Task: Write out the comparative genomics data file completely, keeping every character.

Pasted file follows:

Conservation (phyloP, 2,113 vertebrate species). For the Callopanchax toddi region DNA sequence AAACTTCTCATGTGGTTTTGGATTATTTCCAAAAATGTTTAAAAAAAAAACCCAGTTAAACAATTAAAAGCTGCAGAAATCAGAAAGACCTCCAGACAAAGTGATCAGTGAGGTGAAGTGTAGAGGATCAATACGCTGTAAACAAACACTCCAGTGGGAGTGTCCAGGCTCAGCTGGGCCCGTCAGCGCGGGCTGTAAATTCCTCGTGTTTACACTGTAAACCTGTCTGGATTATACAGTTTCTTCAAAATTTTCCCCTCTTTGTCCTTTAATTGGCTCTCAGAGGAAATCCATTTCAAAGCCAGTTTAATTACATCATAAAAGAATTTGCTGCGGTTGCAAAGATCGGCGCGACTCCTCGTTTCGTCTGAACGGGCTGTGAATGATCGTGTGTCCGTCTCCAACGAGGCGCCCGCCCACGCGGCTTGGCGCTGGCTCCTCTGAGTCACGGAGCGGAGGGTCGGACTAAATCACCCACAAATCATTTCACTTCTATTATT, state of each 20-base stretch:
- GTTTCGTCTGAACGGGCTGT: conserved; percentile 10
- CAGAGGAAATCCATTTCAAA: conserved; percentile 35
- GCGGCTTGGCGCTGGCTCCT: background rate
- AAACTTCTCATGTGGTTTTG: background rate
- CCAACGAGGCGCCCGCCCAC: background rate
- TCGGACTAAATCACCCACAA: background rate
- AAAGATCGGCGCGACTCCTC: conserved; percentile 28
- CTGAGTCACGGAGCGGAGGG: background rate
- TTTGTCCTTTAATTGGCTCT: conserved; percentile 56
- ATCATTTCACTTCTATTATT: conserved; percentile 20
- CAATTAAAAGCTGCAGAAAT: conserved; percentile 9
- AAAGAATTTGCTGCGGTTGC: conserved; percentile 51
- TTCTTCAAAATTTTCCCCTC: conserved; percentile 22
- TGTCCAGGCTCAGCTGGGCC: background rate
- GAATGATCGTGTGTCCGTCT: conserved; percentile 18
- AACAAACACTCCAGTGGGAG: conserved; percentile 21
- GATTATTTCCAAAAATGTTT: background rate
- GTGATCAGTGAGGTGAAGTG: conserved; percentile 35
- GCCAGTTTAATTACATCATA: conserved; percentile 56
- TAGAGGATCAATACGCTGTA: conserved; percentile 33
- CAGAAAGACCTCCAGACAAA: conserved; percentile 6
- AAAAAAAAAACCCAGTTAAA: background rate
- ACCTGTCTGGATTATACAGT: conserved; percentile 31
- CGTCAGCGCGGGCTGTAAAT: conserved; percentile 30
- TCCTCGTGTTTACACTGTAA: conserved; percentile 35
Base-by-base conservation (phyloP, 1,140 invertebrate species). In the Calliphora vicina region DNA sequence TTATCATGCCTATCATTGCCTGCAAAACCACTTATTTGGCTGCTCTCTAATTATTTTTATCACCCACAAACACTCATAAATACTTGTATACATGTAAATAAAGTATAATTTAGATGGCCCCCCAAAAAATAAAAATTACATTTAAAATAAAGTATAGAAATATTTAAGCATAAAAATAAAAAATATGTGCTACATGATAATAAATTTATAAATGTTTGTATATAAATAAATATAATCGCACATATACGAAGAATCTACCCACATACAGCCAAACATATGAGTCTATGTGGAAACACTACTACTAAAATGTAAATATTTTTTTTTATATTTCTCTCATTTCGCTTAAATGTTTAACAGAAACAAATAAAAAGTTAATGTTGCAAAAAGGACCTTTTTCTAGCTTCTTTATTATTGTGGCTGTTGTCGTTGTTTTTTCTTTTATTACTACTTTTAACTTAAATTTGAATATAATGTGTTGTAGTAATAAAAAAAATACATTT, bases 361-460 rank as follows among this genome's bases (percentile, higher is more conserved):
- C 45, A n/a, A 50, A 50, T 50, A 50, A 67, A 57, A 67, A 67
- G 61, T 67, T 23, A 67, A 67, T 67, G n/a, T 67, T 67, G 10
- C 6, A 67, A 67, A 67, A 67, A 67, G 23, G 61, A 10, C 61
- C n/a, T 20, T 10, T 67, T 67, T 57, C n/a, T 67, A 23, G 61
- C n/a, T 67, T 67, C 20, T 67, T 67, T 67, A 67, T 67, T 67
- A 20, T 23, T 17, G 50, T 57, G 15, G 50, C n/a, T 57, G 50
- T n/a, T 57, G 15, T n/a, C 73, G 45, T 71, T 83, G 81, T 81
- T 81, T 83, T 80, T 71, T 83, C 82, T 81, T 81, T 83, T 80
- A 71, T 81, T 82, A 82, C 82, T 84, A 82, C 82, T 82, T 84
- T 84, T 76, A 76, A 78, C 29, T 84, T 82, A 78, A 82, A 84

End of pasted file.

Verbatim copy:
Conservation (phyloP, 2,113 vertebrate species). For the Callopanchax toddi region DNA sequence AAACTTCTCATGTGGTTTTGGATTATTTCCAAAAATGTTTAAAAAAAAAACCCAGTTAAACAATTAAAAGCTGCAGAAATCAGAAAGACCTCCAGACAAAGTGATCAGTGAGGTGAAGTGTAGAGGATCAATACGCTGTAAACAAACACTCCAGTGGGAGTGTCCAGGCTCAGCTGGGCCCGTCAGCGCGGGCTGTAAATTCCTCGTGTTTACACTGTAAACCTGTCTGGATTATACAGTTTCTTCAAAATTTTCCCCTCTTTGTCCTTTAATTGGCTCTCAGAGGAAATCCATTTCAAAGCCAGTTTAATTACATCATAAAAGAATTTGCTGCGGTTGCAAAGATCGGCGCGACTCCTCGTTTCGTCTGAACGGGCTGTGAATGATCGTGTGTCCGTCTCCAACGAGGCGCCCGCCCACGCGGCTTGGCGCTGGCTCCTCTGAGTCACGGAGCGGAGGGTCGGACTAAATCACCCACAAATCATTTCACTTCTATTATT, state of each 20-base stretch:
- GTTTCGTCTGAACGGGCTGT: conserved; percentile 10
- CAGAGGAAATCCATTTCAAA: conserved; percentile 35
- GCGGCTTGGCGCTGGCTCCT: background rate
- AAACTTCTCATGTGGTTTTG: background rate
- CCAACGAGGCGCCCGCCCAC: background rate
- TCGGACTAAATCACCCACAA: background rate
- AAAGATCGGCGCGACTCCTC: conserved; percentile 28
- CTGAGTCACGGAGCGGAGGG: background rate
- TTTGTCCTTTAATTGGCTCT: conserved; percentile 56
- ATCATTTCACTTCTATTATT: conserved; percentile 20
- CAATTAAAAGCTGCAGAAAT: conserved; percentile 9
- AAAGAATTTGCTGCGGTTGC: conserved; percentile 51
- TTCTTCAAAATTTTCCCCTC: conserved; percentile 22
- TGTCCAGGCTCAGCTGGGCC: background rate
- GAATGATCGTGTGTCCGTCT: conserved; percentile 18
- AACAAACACTCCAGTGGGAG: conserved; percentile 21
- GATTATTTCCAAAAATGTTT: background rate
- GTGATCAGTGAGGTGAAGTG: conserved; percentile 35
- GCCAGTTTAATTACATCATA: conserved; percentile 56
- TAGAGGATCAATACGCTGTA: conserved; percentile 33
- CAGAAAGACCTCCAGACAAA: conserved; percentile 6
- AAAAAAAAAACCCAGTTAAA: background rate
- ACCTGTCTGGATTATACAGT: conserved; percentile 31
- CGTCAGCGCGGGCTGTAAAT: conserved; percentile 30
- TCCTCGTGTTTACACTGTAA: conserved; percentile 35
Base-by-base conservation (phyloP, 1,140 invertebrate species). In the Calliphora vicina region DNA sequence TTATCATGCCTATCATTGCCTGCAAAACCACTTATTTGGCTGCTCTCTAATTATTTTTATCACCCACAAACACTCATAAATACTTGTATACATGTAAATAAAGTATAATTTAGATGGCCCCCCAAAAAATAAAAATTACATTTAAAATAAAGTATAGAAATATTTAAGCATAAAAATAAAAAATATGTGCTACATGATAATAAATTTATAAATGTTTGTATATAAATAAATATAATCGCACATATACGAAGAATCTACCCACATACAGCCAAACATATGAGTCTATGTGGAAACACTACTACTAAAATGTAAATATTTTTTTTTATATTTCTCTCATTTCGCTTAAATGTTTAACAGAAACAAATAAAAAGTTAATGTTGCAAAAAGGACCTTTTTCTAGCTTCTTTATTATTGTGGCTGTTGTCGTTGTTTTTTCTTTTATTACTACTTTTAACTTAAATTTGAATATAATGTGTTGTAGTAATAAAAAAAATACATTT, bases 361-460 rank as follows among this genome's bases (percentile, higher is more conserved):
- C 45, A n/a, A 50, A 50, T 50, A 50, A 67, A 57, A 67, A 67
- G 61, T 67, T 23, A 67, A 67, T 67, G n/a, T 67, T 67, G 10
- C 6, A 67, A 67, A 67, A 67, A 67, G 23, G 61, A 10, C 61
- C n/a, T 20, T 10, T 67, T 67, T 57, C n/a, T 67, A 23, G 61
- C n/a, T 67, T 67, C 20, T 67, T 67, T 67, A 67, T 67, T 67
- A 20, T 23, T 17, G 50, T 57, G 15, G 50, C n/a, T 57, G 50
- T n/a, T 57, G 15, T n/a, C 73, G 45, T 71, T 83, G 81, T 81
- T 81, T 83, T 80, T 71, T 83, C 82, T 81, T 81, T 83, T 80
- A 71, T 81, T 82, A 82, C 82, T 84, A 82, C 82, T 82, T 84
- T 84, T 76, A 76, A 78, C 29, T 84, T 82, A 78, A 82, A 84